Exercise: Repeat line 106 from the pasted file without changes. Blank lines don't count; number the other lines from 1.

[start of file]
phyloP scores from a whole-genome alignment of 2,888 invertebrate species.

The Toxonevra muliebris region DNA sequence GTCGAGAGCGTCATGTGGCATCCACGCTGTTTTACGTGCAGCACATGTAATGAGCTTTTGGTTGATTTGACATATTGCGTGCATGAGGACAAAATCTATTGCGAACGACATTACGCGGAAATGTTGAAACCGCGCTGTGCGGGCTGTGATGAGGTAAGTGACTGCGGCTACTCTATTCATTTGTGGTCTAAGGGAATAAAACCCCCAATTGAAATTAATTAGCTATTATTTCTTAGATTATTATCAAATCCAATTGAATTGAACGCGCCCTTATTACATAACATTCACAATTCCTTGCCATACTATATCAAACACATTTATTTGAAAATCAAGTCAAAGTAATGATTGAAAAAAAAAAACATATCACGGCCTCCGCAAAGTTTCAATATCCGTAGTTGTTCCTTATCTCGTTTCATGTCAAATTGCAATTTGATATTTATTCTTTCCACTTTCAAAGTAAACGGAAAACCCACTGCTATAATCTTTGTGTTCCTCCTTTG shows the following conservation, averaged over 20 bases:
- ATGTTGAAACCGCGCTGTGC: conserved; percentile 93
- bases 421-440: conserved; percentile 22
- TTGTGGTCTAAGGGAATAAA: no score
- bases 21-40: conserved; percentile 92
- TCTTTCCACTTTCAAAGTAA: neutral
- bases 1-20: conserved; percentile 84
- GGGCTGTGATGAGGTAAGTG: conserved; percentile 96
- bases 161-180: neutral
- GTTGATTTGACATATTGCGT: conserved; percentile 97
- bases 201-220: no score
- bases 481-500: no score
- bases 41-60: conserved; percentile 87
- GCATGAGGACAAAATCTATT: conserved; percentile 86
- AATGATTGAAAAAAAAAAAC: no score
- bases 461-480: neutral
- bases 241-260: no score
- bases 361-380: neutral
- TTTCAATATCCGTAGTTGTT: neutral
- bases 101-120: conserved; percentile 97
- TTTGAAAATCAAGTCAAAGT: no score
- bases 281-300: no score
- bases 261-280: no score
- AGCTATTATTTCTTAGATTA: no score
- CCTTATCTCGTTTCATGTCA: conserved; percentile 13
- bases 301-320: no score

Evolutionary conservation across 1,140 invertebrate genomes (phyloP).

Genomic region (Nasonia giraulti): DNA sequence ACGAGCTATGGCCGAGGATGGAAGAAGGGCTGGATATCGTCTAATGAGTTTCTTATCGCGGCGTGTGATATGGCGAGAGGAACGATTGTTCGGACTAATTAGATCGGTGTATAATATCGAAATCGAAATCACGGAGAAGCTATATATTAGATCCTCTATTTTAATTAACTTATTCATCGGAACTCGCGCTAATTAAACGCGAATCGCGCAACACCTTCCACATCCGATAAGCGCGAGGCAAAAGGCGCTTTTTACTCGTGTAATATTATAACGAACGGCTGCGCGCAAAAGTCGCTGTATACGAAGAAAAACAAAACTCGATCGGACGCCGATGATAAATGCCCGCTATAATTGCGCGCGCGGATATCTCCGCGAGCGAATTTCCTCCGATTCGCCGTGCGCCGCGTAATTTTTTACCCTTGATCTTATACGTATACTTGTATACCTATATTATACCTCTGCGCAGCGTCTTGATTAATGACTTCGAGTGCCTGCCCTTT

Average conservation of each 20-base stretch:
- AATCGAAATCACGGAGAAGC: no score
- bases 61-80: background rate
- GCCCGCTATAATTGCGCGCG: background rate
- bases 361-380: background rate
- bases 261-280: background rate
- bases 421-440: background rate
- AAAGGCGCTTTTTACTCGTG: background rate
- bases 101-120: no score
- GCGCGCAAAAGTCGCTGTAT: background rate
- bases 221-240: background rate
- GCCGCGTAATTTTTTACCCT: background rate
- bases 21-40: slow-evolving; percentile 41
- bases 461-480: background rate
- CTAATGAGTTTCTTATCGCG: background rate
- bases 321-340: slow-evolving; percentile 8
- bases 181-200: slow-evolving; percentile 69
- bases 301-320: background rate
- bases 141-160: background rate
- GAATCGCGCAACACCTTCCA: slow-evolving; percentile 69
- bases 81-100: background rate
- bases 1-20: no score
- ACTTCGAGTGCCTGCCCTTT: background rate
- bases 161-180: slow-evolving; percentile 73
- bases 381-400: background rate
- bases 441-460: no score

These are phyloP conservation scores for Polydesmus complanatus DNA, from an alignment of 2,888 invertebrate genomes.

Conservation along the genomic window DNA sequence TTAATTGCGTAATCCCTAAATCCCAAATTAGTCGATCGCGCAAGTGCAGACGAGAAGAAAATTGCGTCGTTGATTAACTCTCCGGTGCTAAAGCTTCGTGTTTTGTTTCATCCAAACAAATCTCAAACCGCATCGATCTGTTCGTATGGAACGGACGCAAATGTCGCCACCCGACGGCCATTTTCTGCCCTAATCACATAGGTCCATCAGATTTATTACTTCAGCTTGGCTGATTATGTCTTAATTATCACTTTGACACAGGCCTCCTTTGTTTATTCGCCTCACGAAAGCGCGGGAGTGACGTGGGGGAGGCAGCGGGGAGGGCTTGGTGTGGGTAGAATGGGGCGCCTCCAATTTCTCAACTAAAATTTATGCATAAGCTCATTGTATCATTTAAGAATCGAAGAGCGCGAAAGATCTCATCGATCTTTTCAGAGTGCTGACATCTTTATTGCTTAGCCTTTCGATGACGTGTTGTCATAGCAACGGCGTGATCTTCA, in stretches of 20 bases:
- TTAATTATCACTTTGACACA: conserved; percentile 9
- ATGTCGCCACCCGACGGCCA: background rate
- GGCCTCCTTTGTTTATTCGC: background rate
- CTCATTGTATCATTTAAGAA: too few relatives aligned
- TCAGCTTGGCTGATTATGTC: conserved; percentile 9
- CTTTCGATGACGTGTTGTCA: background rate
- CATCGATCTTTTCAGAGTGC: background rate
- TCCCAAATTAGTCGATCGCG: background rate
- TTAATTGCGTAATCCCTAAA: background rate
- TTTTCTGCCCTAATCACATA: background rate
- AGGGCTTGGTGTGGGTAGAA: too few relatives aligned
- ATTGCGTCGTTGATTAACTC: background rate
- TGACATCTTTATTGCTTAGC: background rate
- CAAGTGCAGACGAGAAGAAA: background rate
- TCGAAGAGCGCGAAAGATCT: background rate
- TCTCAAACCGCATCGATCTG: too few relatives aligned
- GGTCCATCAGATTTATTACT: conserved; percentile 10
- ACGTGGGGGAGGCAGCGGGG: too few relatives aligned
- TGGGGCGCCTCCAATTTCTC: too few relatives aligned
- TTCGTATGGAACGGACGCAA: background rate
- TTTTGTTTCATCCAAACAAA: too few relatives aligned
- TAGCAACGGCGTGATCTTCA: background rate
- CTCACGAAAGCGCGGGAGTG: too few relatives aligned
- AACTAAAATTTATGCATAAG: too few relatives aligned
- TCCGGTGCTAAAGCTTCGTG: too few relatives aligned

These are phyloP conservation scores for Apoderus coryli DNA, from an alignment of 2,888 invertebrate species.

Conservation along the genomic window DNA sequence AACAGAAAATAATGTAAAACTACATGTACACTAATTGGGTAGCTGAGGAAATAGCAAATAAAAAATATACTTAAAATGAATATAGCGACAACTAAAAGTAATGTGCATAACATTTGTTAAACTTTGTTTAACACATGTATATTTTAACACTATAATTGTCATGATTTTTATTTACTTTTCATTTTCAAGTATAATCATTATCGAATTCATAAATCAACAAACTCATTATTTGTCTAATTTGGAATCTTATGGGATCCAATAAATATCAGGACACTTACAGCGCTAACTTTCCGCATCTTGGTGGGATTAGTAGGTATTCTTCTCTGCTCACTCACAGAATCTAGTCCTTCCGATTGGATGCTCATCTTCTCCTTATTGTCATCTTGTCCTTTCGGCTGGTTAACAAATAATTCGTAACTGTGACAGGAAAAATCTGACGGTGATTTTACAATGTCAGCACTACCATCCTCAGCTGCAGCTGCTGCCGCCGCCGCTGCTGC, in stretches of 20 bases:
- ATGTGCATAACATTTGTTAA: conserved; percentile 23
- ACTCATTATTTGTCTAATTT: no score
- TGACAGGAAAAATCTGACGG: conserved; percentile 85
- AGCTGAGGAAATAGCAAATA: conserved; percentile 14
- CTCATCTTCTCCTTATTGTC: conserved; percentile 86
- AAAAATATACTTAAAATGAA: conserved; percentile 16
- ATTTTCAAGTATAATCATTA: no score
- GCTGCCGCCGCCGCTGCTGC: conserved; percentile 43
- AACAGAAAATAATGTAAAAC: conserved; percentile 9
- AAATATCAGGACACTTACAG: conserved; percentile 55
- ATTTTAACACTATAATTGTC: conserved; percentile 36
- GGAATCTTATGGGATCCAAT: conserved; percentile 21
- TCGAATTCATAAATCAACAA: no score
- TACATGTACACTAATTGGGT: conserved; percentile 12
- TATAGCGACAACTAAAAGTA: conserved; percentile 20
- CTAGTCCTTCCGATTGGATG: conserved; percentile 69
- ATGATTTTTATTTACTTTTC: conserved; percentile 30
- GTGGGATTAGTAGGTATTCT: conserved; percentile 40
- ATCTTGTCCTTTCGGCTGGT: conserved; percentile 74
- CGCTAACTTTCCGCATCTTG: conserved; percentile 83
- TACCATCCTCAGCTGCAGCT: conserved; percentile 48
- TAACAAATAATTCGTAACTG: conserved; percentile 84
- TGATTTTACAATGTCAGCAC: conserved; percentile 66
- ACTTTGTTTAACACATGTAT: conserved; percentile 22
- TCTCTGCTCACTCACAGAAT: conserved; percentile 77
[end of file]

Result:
- TAACAAATAATTCGTAACTG: conserved; percentile 84